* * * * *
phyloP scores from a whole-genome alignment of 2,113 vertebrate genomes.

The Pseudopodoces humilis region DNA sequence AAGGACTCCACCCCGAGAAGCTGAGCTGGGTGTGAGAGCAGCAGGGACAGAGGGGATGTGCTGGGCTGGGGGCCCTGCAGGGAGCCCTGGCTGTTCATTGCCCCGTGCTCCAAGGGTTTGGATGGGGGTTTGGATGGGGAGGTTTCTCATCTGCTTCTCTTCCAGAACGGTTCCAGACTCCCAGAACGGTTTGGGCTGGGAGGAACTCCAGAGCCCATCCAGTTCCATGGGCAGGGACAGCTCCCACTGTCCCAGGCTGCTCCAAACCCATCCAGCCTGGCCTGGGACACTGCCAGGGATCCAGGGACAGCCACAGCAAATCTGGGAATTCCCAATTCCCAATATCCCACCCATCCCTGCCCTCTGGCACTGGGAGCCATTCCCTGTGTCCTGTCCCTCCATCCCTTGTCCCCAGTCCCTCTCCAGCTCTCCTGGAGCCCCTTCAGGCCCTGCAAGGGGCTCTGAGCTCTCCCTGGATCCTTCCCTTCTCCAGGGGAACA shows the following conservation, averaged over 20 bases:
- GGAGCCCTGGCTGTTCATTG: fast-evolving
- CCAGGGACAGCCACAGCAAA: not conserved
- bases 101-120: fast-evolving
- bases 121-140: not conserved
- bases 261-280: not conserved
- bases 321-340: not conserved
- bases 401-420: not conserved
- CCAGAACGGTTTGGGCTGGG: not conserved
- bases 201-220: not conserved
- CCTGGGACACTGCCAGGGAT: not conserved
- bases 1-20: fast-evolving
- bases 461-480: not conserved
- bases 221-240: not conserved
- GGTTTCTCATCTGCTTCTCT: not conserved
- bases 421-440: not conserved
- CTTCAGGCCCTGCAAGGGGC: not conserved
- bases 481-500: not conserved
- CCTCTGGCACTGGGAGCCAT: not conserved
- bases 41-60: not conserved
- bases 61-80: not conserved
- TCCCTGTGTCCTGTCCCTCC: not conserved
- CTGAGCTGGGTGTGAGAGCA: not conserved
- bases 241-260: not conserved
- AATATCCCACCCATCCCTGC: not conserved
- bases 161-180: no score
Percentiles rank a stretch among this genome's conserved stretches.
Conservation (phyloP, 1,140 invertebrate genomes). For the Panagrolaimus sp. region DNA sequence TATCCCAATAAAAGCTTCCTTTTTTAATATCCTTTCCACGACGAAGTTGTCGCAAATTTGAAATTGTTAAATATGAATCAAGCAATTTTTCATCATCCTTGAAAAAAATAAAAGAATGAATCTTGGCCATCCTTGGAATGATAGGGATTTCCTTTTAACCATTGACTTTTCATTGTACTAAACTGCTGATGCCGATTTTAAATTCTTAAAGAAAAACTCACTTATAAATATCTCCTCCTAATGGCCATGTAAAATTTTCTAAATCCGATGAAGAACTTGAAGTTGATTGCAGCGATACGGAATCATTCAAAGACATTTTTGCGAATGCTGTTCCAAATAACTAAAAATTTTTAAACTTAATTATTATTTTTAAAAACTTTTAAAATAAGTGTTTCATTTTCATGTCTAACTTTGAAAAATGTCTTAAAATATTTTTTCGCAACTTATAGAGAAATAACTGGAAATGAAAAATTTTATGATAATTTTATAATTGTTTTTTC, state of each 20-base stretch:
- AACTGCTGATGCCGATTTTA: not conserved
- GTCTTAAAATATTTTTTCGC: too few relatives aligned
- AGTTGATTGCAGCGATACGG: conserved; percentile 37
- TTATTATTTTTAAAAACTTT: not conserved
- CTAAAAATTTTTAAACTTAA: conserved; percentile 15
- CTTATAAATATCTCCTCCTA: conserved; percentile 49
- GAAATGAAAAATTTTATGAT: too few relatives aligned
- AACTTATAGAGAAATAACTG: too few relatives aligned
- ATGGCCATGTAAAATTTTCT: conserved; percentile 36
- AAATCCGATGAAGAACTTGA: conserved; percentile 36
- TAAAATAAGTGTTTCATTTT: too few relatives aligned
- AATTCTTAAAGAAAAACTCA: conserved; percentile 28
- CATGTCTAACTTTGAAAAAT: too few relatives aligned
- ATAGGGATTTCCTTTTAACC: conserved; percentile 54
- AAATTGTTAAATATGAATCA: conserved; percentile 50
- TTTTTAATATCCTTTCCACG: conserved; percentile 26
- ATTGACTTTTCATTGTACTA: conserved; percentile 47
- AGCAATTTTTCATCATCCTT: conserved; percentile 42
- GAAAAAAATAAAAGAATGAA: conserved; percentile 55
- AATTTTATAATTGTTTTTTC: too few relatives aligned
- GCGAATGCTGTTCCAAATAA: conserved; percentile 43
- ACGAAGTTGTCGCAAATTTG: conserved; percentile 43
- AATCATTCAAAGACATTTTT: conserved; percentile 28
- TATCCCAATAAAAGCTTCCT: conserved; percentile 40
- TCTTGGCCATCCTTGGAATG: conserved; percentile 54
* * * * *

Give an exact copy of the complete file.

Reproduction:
phyloP scores from a whole-genome alignment of 2,113 vertebrate genomes.

The Pseudopodoces humilis region DNA sequence AAGGACTCCACCCCGAGAAGCTGAGCTGGGTGTGAGAGCAGCAGGGACAGAGGGGATGTGCTGGGCTGGGGGCCCTGCAGGGAGCCCTGGCTGTTCATTGCCCCGTGCTCCAAGGGTTTGGATGGGGGTTTGGATGGGGAGGTTTCTCATCTGCTTCTCTTCCAGAACGGTTCCAGACTCCCAGAACGGTTTGGGCTGGGAGGAACTCCAGAGCCCATCCAGTTCCATGGGCAGGGACAGCTCCCACTGTCCCAGGCTGCTCCAAACCCATCCAGCCTGGCCTGGGACACTGCCAGGGATCCAGGGACAGCCACAGCAAATCTGGGAATTCCCAATTCCCAATATCCCACCCATCCCTGCCCTCTGGCACTGGGAGCCATTCCCTGTGTCCTGTCCCTCCATCCCTTGTCCCCAGTCCCTCTCCAGCTCTCCTGGAGCCCCTTCAGGCCCTGCAAGGGGCTCTGAGCTCTCCCTGGATCCTTCCCTTCTCCAGGGGAACA shows the following conservation, averaged over 20 bases:
- GGAGCCCTGGCTGTTCATTG: fast-evolving
- CCAGGGACAGCCACAGCAAA: not conserved
- bases 101-120: fast-evolving
- bases 121-140: not conserved
- bases 261-280: not conserved
- bases 321-340: not conserved
- bases 401-420: not conserved
- CCAGAACGGTTTGGGCTGGG: not conserved
- bases 201-220: not conserved
- CCTGGGACACTGCCAGGGAT: not conserved
- bases 1-20: fast-evolving
- bases 461-480: not conserved
- bases 221-240: not conserved
- GGTTTCTCATCTGCTTCTCT: not conserved
- bases 421-440: not conserved
- CTTCAGGCCCTGCAAGGGGC: not conserved
- bases 481-500: not conserved
- CCTCTGGCACTGGGAGCCAT: not conserved
- bases 41-60: not conserved
- bases 61-80: not conserved
- TCCCTGTGTCCTGTCCCTCC: not conserved
- CTGAGCTGGGTGTGAGAGCA: not conserved
- bases 241-260: not conserved
- AATATCCCACCCATCCCTGC: not conserved
- bases 161-180: no score
Percentiles rank a stretch among this genome's conserved stretches.
Conservation (phyloP, 1,140 invertebrate genomes). For the Panagrolaimus sp. region DNA sequence TATCCCAATAAAAGCTTCCTTTTTTAATATCCTTTCCACGACGAAGTTGTCGCAAATTTGAAATTGTTAAATATGAATCAAGCAATTTTTCATCATCCTTGAAAAAAATAAAAGAATGAATCTTGGCCATCCTTGGAATGATAGGGATTTCCTTTTAACCATTGACTTTTCATTGTACTAAACTGCTGATGCCGATTTTAAATTCTTAAAGAAAAACTCACTTATAAATATCTCCTCCTAATGGCCATGTAAAATTTTCTAAATCCGATGAAGAACTTGAAGTTGATTGCAGCGATACGGAATCATTCAAAGACATTTTTGCGAATGCTGTTCCAAATAACTAAAAATTTTTAAACTTAATTATTATTTTTAAAAACTTTTAAAATAAGTGTTTCATTTTCATGTCTAACTTTGAAAAATGTCTTAAAATATTTTTTCGCAACTTATAGAGAAATAACTGGAAATGAAAAATTTTATGATAATTTTATAATTGTTTTTTC, state of each 20-base stretch:
- AACTGCTGATGCCGATTTTA: not conserved
- GTCTTAAAATATTTTTTCGC: too few relatives aligned
- AGTTGATTGCAGCGATACGG: conserved; percentile 37
- TTATTATTTTTAAAAACTTT: not conserved
- CTAAAAATTTTTAAACTTAA: conserved; percentile 15
- CTTATAAATATCTCCTCCTA: conserved; percentile 49
- GAAATGAAAAATTTTATGAT: too few relatives aligned
- AACTTATAGAGAAATAACTG: too few relatives aligned
- ATGGCCATGTAAAATTTTCT: conserved; percentile 36
- AAATCCGATGAAGAACTTGA: conserved; percentile 36
- TAAAATAAGTGTTTCATTTT: too few relatives aligned
- AATTCTTAAAGAAAAACTCA: conserved; percentile 28
- CATGTCTAACTTTGAAAAAT: too few relatives aligned
- ATAGGGATTTCCTTTTAACC: conserved; percentile 54
- AAATTGTTAAATATGAATCA: conserved; percentile 50
- TTTTTAATATCCTTTCCACG: conserved; percentile 26
- ATTGACTTTTCATTGTACTA: conserved; percentile 47
- AGCAATTTTTCATCATCCTT: conserved; percentile 42
- GAAAAAAATAAAAGAATGAA: conserved; percentile 55
- AATTTTATAATTGTTTTTTC: too few relatives aligned
- GCGAATGCTGTTCCAAATAA: conserved; percentile 43
- ACGAAGTTGTCGCAAATTTG: conserved; percentile 43
- AATCATTCAAAGACATTTTT: conserved; percentile 28
- TATCCCAATAAAAGCTTCCT: conserved; percentile 40
- TCTTGGCCATCCTTGGAATG: conserved; percentile 54